Martha Ballard delivered 797 babies along the wild Kennebec River in Hallowell , Maine, between 1785 and 1812. She kept a diary during those years, recording the arduous life of a midwife on what was then the Massachusetts frontier. She also wrote about her family dramas, local crimes and political events.
On June 2, 1786, she was 51 years old. Her husband, Ephraim, was 61, and they had three daughters and two sons between seven and 30, all unmarried. Martha went to her patients by horseback and canoe, treating burns and rashes, frostbite, coughs, colic and sore throats. Most of the medicines she grew herself, gathered in the wild or transformed from household staples. She did buy some medicines, like camphor.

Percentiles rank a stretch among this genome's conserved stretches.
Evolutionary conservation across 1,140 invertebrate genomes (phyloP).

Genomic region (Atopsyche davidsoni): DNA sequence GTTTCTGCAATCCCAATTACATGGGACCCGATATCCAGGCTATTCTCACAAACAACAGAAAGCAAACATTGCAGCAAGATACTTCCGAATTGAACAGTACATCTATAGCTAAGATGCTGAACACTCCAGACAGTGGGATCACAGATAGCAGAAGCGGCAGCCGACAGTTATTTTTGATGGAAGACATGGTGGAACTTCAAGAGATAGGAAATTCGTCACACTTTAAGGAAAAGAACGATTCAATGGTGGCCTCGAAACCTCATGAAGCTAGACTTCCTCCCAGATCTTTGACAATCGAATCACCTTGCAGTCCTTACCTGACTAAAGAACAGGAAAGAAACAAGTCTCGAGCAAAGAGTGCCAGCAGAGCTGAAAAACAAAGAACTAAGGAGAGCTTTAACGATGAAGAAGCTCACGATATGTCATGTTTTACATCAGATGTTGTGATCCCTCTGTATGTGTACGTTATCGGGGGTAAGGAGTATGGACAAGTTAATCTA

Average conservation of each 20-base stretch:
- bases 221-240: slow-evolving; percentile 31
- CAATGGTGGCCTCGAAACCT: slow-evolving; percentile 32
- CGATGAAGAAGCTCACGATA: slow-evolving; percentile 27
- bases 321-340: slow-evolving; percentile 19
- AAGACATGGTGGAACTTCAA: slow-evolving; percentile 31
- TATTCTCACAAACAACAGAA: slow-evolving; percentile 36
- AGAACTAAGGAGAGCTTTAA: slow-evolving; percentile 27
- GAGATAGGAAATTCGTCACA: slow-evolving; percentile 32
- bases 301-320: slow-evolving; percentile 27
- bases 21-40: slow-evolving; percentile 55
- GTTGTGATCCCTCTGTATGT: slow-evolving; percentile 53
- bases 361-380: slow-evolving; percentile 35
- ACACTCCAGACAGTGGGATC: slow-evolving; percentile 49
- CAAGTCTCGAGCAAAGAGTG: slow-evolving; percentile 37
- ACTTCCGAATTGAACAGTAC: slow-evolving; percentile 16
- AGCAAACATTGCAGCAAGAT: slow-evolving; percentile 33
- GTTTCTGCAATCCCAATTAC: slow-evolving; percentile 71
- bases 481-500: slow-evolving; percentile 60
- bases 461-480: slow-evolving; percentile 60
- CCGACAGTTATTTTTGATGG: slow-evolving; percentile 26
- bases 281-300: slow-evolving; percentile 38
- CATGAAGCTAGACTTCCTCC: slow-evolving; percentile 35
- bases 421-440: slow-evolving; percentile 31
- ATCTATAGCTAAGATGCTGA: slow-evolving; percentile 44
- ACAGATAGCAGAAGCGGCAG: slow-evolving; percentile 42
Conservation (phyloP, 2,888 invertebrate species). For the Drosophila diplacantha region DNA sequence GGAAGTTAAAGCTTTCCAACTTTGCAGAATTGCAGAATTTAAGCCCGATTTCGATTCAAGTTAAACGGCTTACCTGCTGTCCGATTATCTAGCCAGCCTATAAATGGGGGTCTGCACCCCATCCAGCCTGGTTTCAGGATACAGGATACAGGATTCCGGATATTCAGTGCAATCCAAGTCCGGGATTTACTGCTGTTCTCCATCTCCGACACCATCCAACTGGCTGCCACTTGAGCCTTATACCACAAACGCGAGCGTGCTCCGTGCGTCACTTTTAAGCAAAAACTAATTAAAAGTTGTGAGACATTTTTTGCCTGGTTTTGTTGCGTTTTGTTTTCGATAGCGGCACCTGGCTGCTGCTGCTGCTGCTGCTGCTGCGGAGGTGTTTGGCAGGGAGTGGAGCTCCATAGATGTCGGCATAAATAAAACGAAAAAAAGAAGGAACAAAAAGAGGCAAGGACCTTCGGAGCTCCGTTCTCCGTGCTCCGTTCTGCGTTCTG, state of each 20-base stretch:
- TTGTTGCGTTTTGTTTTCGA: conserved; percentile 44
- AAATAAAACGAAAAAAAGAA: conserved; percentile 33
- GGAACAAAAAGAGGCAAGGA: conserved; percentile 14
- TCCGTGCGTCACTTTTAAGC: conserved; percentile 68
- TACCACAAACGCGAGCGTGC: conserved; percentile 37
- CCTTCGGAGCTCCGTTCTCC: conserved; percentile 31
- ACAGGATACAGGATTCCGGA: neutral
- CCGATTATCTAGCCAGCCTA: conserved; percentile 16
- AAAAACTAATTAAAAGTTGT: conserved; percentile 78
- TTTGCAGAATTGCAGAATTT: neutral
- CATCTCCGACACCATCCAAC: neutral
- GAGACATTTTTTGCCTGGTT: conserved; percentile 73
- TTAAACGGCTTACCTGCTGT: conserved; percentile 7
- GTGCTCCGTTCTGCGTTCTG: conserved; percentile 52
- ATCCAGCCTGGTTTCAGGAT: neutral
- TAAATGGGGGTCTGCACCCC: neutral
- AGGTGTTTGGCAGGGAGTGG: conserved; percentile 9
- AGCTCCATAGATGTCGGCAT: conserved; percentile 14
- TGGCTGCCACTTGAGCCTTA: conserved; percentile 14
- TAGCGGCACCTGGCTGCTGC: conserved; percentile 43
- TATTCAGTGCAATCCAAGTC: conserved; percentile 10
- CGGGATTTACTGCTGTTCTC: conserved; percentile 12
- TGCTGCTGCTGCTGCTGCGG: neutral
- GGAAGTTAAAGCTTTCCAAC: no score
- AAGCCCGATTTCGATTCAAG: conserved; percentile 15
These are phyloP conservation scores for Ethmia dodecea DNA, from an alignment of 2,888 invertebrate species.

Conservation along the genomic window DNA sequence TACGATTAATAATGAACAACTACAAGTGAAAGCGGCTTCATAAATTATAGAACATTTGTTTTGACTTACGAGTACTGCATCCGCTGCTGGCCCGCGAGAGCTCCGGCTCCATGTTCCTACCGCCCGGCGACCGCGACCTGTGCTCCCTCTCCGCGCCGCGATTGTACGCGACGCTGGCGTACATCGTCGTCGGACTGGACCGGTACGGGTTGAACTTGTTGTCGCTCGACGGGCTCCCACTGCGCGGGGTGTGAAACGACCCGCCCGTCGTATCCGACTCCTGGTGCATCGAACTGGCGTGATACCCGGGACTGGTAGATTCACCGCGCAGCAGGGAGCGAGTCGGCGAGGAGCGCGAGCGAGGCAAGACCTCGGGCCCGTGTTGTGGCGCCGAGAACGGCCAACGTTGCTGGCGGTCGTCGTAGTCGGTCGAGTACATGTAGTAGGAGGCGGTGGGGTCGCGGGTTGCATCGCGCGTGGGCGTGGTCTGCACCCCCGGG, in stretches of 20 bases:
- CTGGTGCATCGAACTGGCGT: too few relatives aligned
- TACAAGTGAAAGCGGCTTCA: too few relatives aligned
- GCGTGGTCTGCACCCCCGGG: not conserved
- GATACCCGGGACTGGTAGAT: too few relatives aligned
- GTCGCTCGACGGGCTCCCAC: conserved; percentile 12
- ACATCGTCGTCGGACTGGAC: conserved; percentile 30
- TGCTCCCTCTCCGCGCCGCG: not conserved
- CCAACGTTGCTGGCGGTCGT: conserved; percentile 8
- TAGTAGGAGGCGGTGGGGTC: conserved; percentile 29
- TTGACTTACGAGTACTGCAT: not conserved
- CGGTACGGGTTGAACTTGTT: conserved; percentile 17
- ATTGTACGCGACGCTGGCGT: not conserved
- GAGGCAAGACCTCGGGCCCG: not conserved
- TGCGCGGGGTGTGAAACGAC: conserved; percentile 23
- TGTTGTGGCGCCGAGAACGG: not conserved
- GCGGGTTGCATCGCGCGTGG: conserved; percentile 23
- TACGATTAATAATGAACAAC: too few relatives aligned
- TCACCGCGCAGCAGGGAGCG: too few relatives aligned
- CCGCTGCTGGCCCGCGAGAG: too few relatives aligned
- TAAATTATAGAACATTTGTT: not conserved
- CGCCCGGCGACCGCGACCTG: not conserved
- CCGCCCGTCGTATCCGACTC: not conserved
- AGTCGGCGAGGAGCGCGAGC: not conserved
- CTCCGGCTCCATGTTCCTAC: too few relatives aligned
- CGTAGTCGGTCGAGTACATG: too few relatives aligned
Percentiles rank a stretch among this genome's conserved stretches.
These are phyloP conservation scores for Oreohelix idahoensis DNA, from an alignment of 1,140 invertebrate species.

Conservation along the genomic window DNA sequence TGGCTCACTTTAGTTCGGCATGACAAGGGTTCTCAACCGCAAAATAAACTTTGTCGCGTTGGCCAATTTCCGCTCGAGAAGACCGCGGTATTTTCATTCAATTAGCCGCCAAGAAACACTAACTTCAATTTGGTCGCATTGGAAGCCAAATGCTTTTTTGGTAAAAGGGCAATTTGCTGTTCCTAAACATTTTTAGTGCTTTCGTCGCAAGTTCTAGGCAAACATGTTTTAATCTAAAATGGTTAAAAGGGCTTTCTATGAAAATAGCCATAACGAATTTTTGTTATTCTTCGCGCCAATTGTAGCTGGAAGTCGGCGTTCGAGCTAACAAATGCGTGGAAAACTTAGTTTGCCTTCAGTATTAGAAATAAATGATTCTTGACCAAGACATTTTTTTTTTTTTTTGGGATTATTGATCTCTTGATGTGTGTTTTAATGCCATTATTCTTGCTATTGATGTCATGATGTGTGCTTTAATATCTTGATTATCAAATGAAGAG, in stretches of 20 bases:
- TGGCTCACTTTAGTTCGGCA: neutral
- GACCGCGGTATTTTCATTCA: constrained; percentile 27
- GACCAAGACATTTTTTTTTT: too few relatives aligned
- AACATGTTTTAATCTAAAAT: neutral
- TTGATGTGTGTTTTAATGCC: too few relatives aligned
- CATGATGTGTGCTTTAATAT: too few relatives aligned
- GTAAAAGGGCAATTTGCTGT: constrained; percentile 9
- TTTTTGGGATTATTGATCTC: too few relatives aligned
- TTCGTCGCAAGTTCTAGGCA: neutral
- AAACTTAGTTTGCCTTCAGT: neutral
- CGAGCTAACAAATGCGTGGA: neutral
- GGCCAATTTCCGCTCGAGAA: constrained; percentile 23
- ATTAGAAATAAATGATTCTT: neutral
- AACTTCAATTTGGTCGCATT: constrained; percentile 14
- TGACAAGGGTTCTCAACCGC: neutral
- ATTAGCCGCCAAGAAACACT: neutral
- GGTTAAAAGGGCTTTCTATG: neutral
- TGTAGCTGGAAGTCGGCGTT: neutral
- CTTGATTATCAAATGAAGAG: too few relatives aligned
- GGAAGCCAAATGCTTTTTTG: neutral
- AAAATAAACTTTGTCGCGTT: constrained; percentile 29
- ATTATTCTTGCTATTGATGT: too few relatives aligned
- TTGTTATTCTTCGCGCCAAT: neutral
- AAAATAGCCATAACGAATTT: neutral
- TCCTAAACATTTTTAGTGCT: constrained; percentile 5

She had plenty of other work to do along with delivering babies and healing the sick. In the spring of 1786, she planted corn, brewed beer, making a pair of trousers for Ephraim, spun thread and made homemade ink with which to write her diary.
Martha Ballard was the great aunt of Clara Barton, the nurse who founded the American Red Cross.
She wrote her diary with a quill pen and the homemade ink she made. On June 2, 1786, she wrote:
Calld ys morn at 8/O Clok to Isaac Cowens to See his wife, arivd there at 1 / PM. found her Safe Delivd of a Daughter, Born betwixt Six & Seven O Clok. Left them at 3. Returnd home 7, very much fatagud. had 2 falls from my hors which Lamd me Some. Polly & Sally here when I came home.